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Chapter 9 Overview

# Critical Thinking

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Chapter 9 Overview Despite the power and rigor of categorical logic, it lacks flexibility. Its methods really only apply to syllogisms in which each of the two premises can be translated into a standard- form categorical claim. For this reason, even an introductory treatment of logic calls for some discussion of modern symbolic logic. Truth-functional or propositional logic is the simplest part of symbolic logic, though you will find it both rigorous enough to let you carry out systematic proofs and broad enough to handle a wide range of ordinary arguments. This chapter shows how to work with complex arrangements of individual sentences. You will use letters to represent sentences, and a few special symbols to represent the standard relations among sentences: roughly speaking, the relations that correspond to the English words "not," "and," "or," and "if-then." Truth tables and rules of proof show how the truth values of the individual claims determine the truth values of their compounds, and whether or not a given conclusion follows from a given set of premises. 1. Truth-functional logic is a precise and useful method for testing the validity of arguments. a. Also called propositional or sentential logic, truth-functional logic is the logic of sentences. b. It has applications as wide-ranging as set theory and the fundamental principles of computer science, as well as being useful for the examination of ordinary arguments. c. Finally, the precision of truth-functional logic makes it a good introduction to nonmathematical symbolic systems. 2. The vocabulary of truth-functional logic consists of claim variables and truth-functional symbols . a. Claim variables are capital letters that stand for claims. i. In categorical logic, we sometimes used capital letters to represent terms (nouns and noun phrases). Keep those distinct from the same capital letters that now represent whole sentences. ii. Each claim variable stands for a complete sentence. b. Every claim variable has a truth value. i. We use T and F to represent the two possible truth values. ii. When the truth value of a claim is not known, we use a truth table to indicate all possibilities.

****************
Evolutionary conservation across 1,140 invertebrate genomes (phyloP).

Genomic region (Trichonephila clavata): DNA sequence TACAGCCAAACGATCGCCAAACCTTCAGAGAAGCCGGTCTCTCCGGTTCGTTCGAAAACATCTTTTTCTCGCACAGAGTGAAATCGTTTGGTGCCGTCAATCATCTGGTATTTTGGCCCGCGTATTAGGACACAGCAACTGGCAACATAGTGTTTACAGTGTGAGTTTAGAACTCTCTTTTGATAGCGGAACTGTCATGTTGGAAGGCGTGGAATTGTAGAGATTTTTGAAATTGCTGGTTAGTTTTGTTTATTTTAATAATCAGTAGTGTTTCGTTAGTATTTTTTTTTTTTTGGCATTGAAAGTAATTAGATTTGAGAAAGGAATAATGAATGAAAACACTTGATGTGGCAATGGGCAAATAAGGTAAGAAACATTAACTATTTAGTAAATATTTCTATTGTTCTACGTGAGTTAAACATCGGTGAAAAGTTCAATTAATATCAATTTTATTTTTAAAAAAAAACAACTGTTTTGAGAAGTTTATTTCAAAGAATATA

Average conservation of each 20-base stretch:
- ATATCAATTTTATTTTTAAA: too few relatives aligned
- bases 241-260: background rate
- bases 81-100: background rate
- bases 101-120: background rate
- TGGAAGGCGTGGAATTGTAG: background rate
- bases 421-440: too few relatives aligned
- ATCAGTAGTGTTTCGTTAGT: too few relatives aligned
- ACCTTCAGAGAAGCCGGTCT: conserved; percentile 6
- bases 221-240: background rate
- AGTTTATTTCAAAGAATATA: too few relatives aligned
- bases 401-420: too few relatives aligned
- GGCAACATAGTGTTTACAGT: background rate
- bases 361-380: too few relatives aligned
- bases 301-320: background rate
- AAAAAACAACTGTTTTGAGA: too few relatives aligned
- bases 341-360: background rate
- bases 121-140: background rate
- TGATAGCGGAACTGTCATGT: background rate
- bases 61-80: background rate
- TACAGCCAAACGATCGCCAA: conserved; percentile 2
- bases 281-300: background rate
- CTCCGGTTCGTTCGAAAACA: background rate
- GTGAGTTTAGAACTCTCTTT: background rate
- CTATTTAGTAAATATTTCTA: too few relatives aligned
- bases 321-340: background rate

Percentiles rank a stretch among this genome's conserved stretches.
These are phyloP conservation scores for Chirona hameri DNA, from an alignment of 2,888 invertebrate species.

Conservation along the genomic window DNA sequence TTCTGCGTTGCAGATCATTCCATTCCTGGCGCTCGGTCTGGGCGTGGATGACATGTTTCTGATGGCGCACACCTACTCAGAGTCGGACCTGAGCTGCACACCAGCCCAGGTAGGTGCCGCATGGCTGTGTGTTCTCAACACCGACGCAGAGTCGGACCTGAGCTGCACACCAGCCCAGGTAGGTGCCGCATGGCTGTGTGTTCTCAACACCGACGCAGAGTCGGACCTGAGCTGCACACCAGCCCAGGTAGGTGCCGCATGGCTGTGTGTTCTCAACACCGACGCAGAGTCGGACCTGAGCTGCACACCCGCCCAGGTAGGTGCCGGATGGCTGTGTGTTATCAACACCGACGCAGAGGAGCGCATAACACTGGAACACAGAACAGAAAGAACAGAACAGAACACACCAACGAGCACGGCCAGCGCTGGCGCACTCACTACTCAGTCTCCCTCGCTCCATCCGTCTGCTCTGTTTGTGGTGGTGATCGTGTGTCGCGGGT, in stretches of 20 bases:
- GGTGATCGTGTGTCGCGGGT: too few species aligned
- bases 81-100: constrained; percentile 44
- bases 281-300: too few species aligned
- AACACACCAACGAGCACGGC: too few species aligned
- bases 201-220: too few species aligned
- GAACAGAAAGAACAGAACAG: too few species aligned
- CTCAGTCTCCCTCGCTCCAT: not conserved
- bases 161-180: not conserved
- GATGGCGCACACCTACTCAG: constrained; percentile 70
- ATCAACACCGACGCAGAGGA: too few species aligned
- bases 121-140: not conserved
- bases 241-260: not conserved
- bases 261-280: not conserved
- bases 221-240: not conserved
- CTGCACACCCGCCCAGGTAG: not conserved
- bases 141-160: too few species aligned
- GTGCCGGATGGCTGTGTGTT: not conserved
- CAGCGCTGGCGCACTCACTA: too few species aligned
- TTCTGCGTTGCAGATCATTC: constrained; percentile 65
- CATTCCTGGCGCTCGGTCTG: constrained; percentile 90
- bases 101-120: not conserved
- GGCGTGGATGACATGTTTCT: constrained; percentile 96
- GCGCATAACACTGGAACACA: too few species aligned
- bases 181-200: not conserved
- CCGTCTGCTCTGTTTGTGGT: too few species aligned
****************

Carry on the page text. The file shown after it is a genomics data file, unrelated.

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iii. Thus, for a single variable P, we write: P T F c. Whatever truth value a claim has, its negation (contradictory claim) has the opposite value. i. Using ~P to mean the negation of P, we produce the following truth table: P ~P T F F T ii. This truth table is a definition of negation. iii. ~P is read "not-P." This is our first truth-functional symbol. d. The remaining truth-functional symbols cover relations between two claims. i. Each symbol corresponds, more or less, to an ordinary English word; but you will find the symbols clearer and more rigid than their ordinary-language counterparts. ii. Accordingly, each symbol receives a precise definition with a truth table, and never deviates from that definition.
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